The closest point to the sun

We made it to the first refugio at 4,850 meters above see level.

We made it to the first “refugio” at 4,850 meters above sea level.

Chimborazo, a volcano in central Ecuador, happens to be the closest point to the sun on Earth. Because the Earth bulges at its center, the volcano’s proximity to the Equator makes it the farthest point from the center of the Earth, even though it is not the tallest mountain from sea level. Chimborazo is 6,268 meters (20,564 ft) from sea level, 2,580m (8,465 ft) shorter than Mount Everest. Because of the equatorial bulge, however, the peak of Chimborazo is 2.1 kilometers closer to the sun than Everest.

Unfortunately, the sun is no friend to this mountain. Chimborazo is still covered in glaciers, but they are melting fast due to global warming. One research paper says that between 1986 and 2010, 35% of the glacier had disappeared. The difference is visible: Old photographs that one sees around Ecuador show Chimborazo’s entire peak permanently covered in snow. On our visit this past weekend, the snow seems to cover only the very top.We were very lucky to see Chimborazo on a clear evening. My grandfather looked up at the peak and told us that only a few years ago, the snows reached twice as far down the mountain as what we saw that day.

The evening before we visited the park, we could see how little remains of Chimborazo's snow-cap.

The evening before we visited the park, we could see how little remains of Chimborazo’s snow-cap. My grandfather said the snow used to reach the level of the cloud in the foreground.

We did not hike up to any glaciers, but we visited the lowest hiker’s stop on the volcano, a point at which snow was normally found years ago. There was no snow in sight. We did find, however, that the altitude (4,800 meters) made even a brisk walk taxing.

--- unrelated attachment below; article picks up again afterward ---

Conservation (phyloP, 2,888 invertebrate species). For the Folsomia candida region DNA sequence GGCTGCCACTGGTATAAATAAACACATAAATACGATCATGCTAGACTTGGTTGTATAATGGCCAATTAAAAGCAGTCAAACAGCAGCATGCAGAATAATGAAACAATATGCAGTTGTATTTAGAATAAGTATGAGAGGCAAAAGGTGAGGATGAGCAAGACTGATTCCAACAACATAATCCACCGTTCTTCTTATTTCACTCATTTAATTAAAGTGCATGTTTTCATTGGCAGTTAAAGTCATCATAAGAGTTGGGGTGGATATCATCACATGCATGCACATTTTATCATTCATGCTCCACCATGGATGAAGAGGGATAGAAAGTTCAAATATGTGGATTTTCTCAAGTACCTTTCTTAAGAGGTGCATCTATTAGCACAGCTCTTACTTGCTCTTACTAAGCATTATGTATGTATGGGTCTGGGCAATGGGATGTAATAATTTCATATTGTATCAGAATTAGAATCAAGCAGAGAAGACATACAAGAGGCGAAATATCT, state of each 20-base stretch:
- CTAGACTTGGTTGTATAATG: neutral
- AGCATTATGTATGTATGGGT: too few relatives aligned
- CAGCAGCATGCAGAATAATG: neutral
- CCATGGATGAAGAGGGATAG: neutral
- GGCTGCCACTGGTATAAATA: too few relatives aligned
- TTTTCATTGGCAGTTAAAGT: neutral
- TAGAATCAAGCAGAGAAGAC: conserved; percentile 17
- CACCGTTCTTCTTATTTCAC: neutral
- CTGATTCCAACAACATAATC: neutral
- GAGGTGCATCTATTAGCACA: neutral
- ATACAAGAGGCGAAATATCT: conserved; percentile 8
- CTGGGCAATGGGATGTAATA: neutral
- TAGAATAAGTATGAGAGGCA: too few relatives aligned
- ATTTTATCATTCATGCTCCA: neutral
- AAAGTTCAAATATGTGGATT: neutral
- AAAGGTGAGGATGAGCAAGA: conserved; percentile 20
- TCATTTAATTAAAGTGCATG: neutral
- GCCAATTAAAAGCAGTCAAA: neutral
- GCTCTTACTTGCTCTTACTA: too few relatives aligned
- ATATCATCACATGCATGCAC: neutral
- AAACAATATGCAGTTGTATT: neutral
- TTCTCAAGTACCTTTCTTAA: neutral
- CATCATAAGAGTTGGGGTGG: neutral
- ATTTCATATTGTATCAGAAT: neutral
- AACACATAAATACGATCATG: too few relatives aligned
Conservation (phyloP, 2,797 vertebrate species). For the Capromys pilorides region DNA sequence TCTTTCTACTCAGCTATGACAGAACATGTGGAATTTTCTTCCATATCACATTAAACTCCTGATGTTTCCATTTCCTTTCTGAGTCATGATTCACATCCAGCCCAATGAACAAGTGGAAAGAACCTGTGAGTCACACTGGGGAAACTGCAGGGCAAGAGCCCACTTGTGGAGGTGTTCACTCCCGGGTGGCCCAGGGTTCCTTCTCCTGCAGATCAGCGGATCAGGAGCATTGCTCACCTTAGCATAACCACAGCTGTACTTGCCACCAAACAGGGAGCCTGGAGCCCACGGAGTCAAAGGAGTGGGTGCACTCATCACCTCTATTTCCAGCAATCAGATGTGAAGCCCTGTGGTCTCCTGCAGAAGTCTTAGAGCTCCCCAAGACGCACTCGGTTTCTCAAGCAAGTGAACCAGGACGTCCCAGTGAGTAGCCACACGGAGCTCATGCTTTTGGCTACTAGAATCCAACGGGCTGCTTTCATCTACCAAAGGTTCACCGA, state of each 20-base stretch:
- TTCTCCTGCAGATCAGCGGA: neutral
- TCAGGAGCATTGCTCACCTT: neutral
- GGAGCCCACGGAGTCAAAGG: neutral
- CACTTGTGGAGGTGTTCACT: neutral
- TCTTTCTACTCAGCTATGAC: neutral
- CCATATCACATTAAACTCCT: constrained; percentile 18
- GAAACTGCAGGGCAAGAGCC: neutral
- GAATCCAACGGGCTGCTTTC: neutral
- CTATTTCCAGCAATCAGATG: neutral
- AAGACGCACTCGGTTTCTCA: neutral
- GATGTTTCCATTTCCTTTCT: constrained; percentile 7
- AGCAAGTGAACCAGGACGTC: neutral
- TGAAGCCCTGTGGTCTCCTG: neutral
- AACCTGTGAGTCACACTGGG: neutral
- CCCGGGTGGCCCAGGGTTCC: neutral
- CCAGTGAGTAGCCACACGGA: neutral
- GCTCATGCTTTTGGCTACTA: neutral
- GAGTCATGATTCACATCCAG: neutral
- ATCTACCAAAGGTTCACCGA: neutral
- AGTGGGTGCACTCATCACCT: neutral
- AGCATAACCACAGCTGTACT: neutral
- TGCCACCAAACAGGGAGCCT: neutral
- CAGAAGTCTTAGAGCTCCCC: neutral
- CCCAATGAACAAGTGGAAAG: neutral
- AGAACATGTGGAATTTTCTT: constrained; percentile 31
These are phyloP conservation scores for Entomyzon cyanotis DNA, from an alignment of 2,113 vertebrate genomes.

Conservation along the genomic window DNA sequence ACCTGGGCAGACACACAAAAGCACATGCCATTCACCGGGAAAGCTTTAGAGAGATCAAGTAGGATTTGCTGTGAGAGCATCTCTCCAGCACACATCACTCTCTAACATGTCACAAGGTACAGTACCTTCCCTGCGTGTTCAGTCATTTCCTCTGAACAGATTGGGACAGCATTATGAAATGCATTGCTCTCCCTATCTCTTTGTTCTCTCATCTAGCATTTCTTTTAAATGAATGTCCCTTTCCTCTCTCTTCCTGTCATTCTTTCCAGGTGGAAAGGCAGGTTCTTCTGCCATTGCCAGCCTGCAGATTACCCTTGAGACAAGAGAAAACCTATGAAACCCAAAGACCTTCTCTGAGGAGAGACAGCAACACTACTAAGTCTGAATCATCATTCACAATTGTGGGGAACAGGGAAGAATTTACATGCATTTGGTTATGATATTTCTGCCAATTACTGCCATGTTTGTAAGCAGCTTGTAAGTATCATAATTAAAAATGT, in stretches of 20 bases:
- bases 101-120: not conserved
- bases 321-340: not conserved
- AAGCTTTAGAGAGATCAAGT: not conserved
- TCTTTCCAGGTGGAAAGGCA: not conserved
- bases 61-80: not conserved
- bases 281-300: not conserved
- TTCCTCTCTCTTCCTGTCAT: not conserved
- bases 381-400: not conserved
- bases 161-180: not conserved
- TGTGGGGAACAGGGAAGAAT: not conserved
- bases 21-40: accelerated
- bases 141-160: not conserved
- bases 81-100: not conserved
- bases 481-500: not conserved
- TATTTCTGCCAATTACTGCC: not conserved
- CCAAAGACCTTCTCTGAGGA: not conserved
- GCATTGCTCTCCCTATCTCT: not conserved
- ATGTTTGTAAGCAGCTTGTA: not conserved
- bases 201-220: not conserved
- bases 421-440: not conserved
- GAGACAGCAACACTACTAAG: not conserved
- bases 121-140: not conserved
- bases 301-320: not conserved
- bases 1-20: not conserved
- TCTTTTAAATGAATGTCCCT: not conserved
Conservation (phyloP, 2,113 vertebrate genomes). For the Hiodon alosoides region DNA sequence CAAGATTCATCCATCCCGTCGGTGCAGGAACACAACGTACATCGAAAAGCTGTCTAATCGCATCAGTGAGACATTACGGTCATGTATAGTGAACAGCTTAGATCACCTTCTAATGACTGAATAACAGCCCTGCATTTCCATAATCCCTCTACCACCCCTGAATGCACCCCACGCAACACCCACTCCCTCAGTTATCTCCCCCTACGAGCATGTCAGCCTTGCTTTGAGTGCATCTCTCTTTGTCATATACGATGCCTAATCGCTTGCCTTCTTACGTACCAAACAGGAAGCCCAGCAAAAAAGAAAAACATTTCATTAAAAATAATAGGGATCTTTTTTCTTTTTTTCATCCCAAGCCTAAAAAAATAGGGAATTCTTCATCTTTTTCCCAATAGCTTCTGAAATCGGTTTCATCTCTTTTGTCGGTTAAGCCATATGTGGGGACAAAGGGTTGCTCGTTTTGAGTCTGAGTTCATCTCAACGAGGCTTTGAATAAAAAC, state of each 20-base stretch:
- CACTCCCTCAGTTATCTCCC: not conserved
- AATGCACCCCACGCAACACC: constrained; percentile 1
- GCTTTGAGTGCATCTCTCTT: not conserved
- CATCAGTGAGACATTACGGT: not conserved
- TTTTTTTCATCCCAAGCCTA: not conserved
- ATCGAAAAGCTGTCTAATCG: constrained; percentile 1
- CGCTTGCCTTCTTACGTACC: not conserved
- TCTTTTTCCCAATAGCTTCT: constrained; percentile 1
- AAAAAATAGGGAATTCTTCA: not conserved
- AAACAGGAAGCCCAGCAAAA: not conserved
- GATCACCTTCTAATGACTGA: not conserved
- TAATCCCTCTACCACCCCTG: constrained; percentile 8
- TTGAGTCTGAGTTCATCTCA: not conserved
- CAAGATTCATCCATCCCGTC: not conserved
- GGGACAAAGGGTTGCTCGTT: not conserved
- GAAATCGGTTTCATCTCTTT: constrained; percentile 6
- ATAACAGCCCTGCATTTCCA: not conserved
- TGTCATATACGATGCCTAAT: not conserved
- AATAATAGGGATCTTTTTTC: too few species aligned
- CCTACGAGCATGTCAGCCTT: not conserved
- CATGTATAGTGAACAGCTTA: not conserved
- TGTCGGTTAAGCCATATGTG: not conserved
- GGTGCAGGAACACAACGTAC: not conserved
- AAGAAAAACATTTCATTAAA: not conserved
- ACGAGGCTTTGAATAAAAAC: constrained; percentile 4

Wild vicuñas now roam the expansive paramos, as Chimborazo has been declared a national park.

Wild vicuñas now roam the expansive “páramo,” as Chimborazo has been declared a national park.

The area has been turned into a nature preserve, and some efforts have been made to revive the vicuña population, which was decimated by development. A cousin of the llama, the vicuña is endemic to this area. But the return of vicuñas and other Andean fauna cannot stop the forces that are melting the glaciers. The impending loss of these glaciers — key sources of water — will be devastating for the surrounding towns and cities. These glaciers are on track to vanish within the next 30 years.

About Katherine

Katherine lived on four different continents before settling in to Washington, D.C., to raise her family. She works at a global think tank during the day and raises twin boys the rest of the time. When she isn't working on a spreadsheet for work, she loves walking in the forest with her family, which invariably involves stomping in puddles and climbing on logs. Though she is less of a world traveler these days, she continues to seek out adventures, from exploring D.C.'s museums and playgrounds to taking road trips to national parks. When it's time to unwind, she can be found snuggling with her husband on the couch. Likes: adventures, sleeping past 7 a.m., being surrounded by forests, the sound of her boys laughing, and locally made ice cream. Dislikes: whining, the patriarchy, and people who judge parents/kids.
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